“Huawei has a large and rather sophisticated team that manages IP not only in the US and China but all over the world,” he says. “But, no matter how much you read and study and learn US patent law, it’s never quite the same as having somebody on the ground who’s from here, has lived it, and done it for fifteen-plus years like I have.”

He’s quick to add that he’s not replacing anyone. “I’m here to augment the capabilities that were already there,” he says. “I can sit down with my colleagues in China and say, ‘Okay, here’s what’s going on with the court, here’s what the other side’s lawyers are attempting to do strategically,’ and together we’re hopeful to get a better outcome.”

His presence on the Huawei team is also helpful when dealing with outside counsel, if only because of the simple fact that he can better communicate with US firms, being a native of the country himself. He can also help convey to Huawei the incentives of the pitches and proposals of outside counsel as they prepare for litigation.

The cumulative effect of Geiszler’s contributions has been that Huawei now feels more comfortable pushing back on IP cases that they perhaps wouldn’t have in the past. “That’s because I might recognize the issue and have firsthand experience dealing with it and developing the proper strategy,” Geiszler says. “The other thing is, because I’ve practiced for so many years, I know a lot of lawyers—and not just who are on our side, our outside counsel, but opposing counsel as well. Sometimes, it’s just simply that I may have insight into the best way to pursue certain parts of the case. That may be another data point to help influence how we pursue or how we defend a case.”

Geiszler is nearing his one-year anniversary with Huawei, and he says the size and complexity of his work is expanding to such a degree that he’ll eventually need to expand his team. That’s his hope as he moves into the future, which holds what he describes as “some rather large and sophisticated intellectual property disputes,” the kind that he says will “impact the relative market position or standing of various players in the telecom industry.”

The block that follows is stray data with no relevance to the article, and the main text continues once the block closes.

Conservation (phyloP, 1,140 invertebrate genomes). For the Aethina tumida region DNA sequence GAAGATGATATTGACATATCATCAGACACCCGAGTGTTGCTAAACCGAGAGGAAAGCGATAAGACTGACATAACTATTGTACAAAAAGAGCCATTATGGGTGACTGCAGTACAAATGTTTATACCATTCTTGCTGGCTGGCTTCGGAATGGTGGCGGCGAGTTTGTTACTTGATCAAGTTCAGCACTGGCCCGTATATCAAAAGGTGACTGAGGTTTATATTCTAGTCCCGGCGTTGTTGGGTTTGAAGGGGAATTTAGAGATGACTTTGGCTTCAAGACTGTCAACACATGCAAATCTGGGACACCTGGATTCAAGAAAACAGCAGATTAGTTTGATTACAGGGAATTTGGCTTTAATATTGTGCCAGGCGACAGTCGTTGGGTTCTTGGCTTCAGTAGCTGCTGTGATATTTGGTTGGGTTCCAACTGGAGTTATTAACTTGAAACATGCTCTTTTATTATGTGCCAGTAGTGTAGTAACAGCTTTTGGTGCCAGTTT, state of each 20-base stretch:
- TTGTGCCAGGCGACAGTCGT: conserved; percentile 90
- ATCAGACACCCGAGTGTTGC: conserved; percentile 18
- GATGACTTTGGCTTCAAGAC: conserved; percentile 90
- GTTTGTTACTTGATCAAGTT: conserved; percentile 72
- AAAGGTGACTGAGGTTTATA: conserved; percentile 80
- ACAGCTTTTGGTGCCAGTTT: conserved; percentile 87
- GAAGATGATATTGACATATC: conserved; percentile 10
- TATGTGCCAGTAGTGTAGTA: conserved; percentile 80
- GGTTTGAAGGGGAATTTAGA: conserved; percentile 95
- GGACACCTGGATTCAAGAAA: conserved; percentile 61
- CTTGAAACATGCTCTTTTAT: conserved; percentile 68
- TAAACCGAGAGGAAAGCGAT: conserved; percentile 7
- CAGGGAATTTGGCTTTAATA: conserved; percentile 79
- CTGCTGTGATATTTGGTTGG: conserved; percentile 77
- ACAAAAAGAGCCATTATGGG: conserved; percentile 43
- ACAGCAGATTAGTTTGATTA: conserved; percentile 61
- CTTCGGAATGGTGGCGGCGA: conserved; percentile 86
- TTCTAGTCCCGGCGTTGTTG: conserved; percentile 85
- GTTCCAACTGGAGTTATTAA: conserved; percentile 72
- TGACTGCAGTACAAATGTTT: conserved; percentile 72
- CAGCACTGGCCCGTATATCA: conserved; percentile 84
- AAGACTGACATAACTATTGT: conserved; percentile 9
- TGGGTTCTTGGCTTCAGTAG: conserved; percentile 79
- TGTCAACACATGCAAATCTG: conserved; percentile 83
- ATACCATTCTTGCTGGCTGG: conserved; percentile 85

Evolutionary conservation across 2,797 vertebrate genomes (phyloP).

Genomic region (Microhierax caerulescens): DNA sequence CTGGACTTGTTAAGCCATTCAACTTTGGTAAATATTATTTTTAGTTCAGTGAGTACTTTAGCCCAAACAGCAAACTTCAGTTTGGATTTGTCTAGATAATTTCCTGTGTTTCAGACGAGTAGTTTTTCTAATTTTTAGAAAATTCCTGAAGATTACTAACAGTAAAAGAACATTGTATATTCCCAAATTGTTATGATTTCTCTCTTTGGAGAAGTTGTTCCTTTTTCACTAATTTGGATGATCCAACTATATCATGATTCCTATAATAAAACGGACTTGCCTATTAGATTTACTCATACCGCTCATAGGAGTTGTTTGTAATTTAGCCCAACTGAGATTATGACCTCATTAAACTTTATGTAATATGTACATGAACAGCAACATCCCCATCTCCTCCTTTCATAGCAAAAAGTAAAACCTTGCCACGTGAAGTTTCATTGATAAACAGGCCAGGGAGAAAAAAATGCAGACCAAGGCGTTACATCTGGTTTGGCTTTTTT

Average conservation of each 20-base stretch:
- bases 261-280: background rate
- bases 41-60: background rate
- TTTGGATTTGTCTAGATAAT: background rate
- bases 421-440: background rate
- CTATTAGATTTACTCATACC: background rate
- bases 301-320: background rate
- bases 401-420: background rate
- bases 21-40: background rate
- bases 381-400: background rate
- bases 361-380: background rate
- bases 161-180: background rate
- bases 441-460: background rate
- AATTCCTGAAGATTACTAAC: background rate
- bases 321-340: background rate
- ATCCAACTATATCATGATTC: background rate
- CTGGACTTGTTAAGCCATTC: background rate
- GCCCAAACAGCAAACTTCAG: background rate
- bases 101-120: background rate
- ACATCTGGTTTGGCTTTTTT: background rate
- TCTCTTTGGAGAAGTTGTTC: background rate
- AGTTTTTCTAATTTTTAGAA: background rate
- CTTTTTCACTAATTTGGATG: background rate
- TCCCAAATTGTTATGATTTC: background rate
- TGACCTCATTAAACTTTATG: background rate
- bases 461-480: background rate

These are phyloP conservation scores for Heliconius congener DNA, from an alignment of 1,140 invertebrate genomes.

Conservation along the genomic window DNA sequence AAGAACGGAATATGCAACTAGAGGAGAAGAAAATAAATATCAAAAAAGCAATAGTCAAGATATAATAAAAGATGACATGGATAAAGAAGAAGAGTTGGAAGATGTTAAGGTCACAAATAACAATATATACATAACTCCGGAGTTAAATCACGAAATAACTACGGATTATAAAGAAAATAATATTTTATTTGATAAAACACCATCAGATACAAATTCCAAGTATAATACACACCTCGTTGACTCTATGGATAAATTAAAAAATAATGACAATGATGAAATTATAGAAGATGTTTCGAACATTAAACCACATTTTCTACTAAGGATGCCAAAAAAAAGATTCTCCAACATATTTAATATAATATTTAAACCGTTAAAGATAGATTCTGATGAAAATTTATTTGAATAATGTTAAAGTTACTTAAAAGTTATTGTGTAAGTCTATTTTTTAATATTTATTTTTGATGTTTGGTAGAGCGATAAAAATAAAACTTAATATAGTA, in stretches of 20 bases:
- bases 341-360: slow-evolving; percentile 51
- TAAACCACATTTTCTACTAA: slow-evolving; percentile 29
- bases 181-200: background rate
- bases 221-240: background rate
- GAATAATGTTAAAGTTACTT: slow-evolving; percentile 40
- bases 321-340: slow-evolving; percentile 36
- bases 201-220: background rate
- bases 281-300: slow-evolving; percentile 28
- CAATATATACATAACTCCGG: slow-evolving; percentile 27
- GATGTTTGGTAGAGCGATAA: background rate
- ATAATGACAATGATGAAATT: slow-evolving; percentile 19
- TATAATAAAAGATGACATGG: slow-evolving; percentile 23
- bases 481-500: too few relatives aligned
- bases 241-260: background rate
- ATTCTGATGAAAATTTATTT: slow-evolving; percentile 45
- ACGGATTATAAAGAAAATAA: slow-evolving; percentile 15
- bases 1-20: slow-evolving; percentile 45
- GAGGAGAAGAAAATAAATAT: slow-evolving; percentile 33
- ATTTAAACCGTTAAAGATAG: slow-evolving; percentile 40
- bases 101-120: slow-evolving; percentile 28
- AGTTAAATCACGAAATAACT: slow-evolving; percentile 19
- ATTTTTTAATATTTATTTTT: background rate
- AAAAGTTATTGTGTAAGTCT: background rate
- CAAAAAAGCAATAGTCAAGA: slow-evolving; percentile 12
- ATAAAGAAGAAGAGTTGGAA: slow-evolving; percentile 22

These shifts will undoubtedly affect Huawei’s long-term plans. What won’t change, however, is Geiszler’s dedication to the company. While he admits to having pondered the “unknowns and mystery” of going in-house early on, he’s come to find the experience deeply satisfying.

“Part of what drew me in-house to Huawei was not only the size and sophistication of the work, because a lot of that I saw when I wore my other hat as outside counsel,” he says. “But, when you’re outside counsel, you don’t see or aren’t privy to the overall strategy. What is that forest? Many times, you’re working on one, two, or ten trees in the forest. You’re not seeing it all. But, once you go in-house, you understand what truly is the objective. I recognized this as an opportunity that would probably be well suited to my experience, but also as one that would personally be more intriguing and satisfying. And so far, it’s been exactly that.”

One can wager Huawei feels the same. Not just any company can count one of Texas’s most-celebrated patent litigators among its ranks, let alone among its leadership.


Carter Scholer:

“Steve is the epitome of the new breed of GC—he told me up front that I was not working for him to obtain an optimal result, we were in the trenches working together.”

—E. Leon Carter, Principal


Jones Day:

“Integrity. Commitment. Excellence. Courage. These values dictate Steven’s approach to every legal issue he tackles on behalf of Huawei. It is a privilege to know and work with him.”

—Hilda C. Galvan, Partner